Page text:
Medications & Psychiatry
Resources

 email page    print page

All Topic Reviews
Psychiatry Under the InfluenceAlternatives Beyond PsychiatryAmerican MadnessAmerican PsychosisAn Unquiet MindAntipsychiatryBad PharmaBefore ProzacBetter Than ProzacBiological PsychiatryBlack Man in a White CoatBlaming the BrainBrain Science and Psychological DisordersBrainwashedClinical Psychopharmacology Made Ridiculously SimpleComfortably NumbCompassion and Healing in Medicine and SocietyComplete Mental HealthConcise Guide to PsychopharmacologyCrackedCultural FormulationDeconstructing PsychosisDemystifying PsychiatryDiagnosing the Diagnostic and Statistical Manual of Mental DisordersDiagnosis: SchizophreniaDiagnostic Issues in Depression and Generalized Anxiety DisorderDimensional Models of Personality DisordersDisordered Personalities and CrimeDoctoring the MindDoctors of DeceptionDruggedDrugs for LifeEmpirical Ethics in PsychiatryEssential PsychopharmacologyEssential Psychopharmacology of Depression and Bipolar DisorderEssentials of Psychiatric DiagnosisEsssential Philosophy of PsychiatryEthics in PsychiatryEvidence-Based Treatment of Personality DysfunctionFinding the Right Psychiatrist:Forces of HabitHandbook of Clinical Psychopharmacology for TherapistsHappy Pills in AmericaHealing the Soul in the Age of the BrainHelping Parents, Youth, and Teachers Understand Medications for Behavioral and Emotional ProblemsHerbs for the MindHigh PriceHippocrates CriedHistory of Psychiatry and Medical PsychologyHookedHuman TrialsInfectious MadnessInspired SleepIntoxicating MindsIs It Me or My Meds?Let Them Eat ProzacLife-Threatening Effects of Antipsychotic DrugsLitLiving with Bipolar DisorderMad in AmericaMad ScienceMalignant SadnessMedicating ChildrenMedicating Modern AmericaMoments of EngagementMommy I'm Still in HereNatural Healing for DepressionNot CrazyOrdinarily WellOur Daily MedsOverdosed AmericaPathologist of the MindPediatric PsychopharmacologyPediatric PsychopharmacologyPediatric PsychopharmacologyPharmacracyPharmageddonPharmageddonPoets on ProzacPower HerbsPowerful MedicinesPrescriptions for the MindProfits Before People?Prozac and the New AntidepressantsProzac As a Way of LifeProzac BacklashProzac DiaryProzac on the CouchPsychiatric DiagnosisPsychiatric HegemonyPsychiatrists and Traditional HealersPsychiatry and EmpirePsychiatry and the Business of MadnessPsychiatry as Cognitive NeurosciencePsychiatry at a GlancePsychiatry in PrisonsPsychiatry ReconsideredPsychopathyPsychopharmacology Problem SolvingPsychotropic Drug Prescriber's Survival GuidePsychotropic Drugs And Popular CulturePsychotropic Drugs: Fast FactsRaising Generation RxRe-Visioning PsychiatryRecovery from SchizophreniaReligious and Spiritual Issues in Psychiatric DiagnosisRitalin NationRunning on RitalinRutter's Child and Adolescent PsychiatrySaving NormalSchizophreniaShock TherapyShock TherapyShould I Medicate My Child?ShrinksSide EffectsStraight Talk about Psychiatric Medications for KidsSuccessful PsychopharmacologySuffer the ChildrenTaking America Off DrugsTalking Back to ProzacTextbook of Cultural PsychiatryThe $800 Million PillThe Age of AnxietyThe Anti-Depressant Fact BookThe Antidepressant EraThe Antidepressant SolutionThe Antidepressant Survival ProgramThe Big FixThe Book of WoeThe Complete Guide to Herbal MedicinesThe Conceptual Evolution of DSM-5The CorrectionsThe Creation of PsychopharmacologyThe Cult of PharmacologyThe Dream DrugstoreThe Emperor's New DrugsThe Essential Guide to Prescription Drugs 2005The Essential Guide to Prescription Drugs 2006The Making of DSM-III®The Medicated ChildThe Medication QuestionThe Merck DruggernautThe Mind/Mood Pill BookThe Natural Pharmacist : Natural Health Bible from the Most Trusted Alternative Health Site in the World The Pill BookThe Pill Book Guide to Natural MedicinesThe PlaceboThe Rise and Fall of the Biopsychosocial ModelThe Therapist's Guide to PsychopharmacologyThe Therapist's Guide to Psychopharmacology, Revised EditionThe Truth About the Drug CompaniesThe Use and Misuse of Psychiatric DrugsThe World of CaffeineToxic PsychiatryTrouble in MindTry to RememberTry to RememberUnderstanding Physician-Pharmaceutical Industry InteractionsUnhingedVoluntary MadnessWarning: Psychiatry Can Be Hazardous to Your Mental HealthWhat Is Mental Illness?What Psychiatry Left Out of the DSM-5What Works for Whom?Will@epicqwest.comWomen, Madness and MedicineYour Drug May Be Your Problem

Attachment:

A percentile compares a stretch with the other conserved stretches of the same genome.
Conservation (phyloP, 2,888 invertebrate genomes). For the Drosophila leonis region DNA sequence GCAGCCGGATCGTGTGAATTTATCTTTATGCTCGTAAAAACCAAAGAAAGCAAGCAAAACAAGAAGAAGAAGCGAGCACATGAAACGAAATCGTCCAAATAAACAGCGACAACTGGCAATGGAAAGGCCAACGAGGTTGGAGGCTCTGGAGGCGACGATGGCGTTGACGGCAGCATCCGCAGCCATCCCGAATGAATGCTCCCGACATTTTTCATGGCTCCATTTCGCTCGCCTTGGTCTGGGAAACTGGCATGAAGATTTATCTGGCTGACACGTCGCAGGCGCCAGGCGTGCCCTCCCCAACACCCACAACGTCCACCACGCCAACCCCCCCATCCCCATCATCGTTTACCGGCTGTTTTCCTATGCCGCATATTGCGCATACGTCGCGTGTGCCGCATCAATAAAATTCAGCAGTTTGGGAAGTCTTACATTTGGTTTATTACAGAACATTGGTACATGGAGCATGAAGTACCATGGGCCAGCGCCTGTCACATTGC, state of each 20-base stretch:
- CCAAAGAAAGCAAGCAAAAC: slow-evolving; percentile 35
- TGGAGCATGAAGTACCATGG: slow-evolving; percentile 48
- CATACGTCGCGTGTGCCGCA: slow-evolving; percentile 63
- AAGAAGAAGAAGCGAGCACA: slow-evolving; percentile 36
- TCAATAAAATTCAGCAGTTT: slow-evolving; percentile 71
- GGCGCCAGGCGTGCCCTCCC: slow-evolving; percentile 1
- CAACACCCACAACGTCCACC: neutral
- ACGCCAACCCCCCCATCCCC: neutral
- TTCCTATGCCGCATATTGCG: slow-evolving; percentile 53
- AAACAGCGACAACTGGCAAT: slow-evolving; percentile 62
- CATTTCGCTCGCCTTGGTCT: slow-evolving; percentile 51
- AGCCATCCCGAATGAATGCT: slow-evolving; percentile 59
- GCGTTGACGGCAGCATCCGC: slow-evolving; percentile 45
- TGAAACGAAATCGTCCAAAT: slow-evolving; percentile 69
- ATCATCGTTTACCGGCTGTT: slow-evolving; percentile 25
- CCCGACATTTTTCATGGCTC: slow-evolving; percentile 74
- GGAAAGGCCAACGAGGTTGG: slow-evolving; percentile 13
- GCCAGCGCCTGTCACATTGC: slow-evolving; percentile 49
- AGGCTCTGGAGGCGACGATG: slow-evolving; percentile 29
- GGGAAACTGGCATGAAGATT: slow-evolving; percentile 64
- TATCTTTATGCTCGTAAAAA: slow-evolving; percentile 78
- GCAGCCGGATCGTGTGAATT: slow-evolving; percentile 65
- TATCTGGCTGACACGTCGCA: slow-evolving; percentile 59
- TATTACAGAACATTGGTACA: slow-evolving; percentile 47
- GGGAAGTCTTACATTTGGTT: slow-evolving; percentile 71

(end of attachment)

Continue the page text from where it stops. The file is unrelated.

Related Topics
ShrinksReview - Shrinks
The Untold Story of Psychiatry
by Jeffrey A. Lieberman with Ogi Ogas
Little, Brown, 2015
Review by Christian Perring
Jul 14th 2015 (Volume 19, Issue 29)

Lieberman's book is a welcome addition to the history of psychiatry.  The book's sub-title (which are often chosen by the publisher rather than the author) says Lieberman is telling the untold story which is not entirely right. Much of the story he gives has been set out before, often in the sources that Lieberman sites at the end of the book.  The first hundred or so pages are a fairly standard setting out of the roots of psychiatry and the debates that raged over theories of the mind and how to cure mental illness.  However, Shrinks is distinctive as a part history, part memoir of the last 40 years of psychiatry, with a particular focus on the controversial status of psychiatry and it classification of mental disorders. Shrinks is a passionate spokesperson for modern psychiatry, and advocates for it, telling a story of great progress, overcoming a problematic past.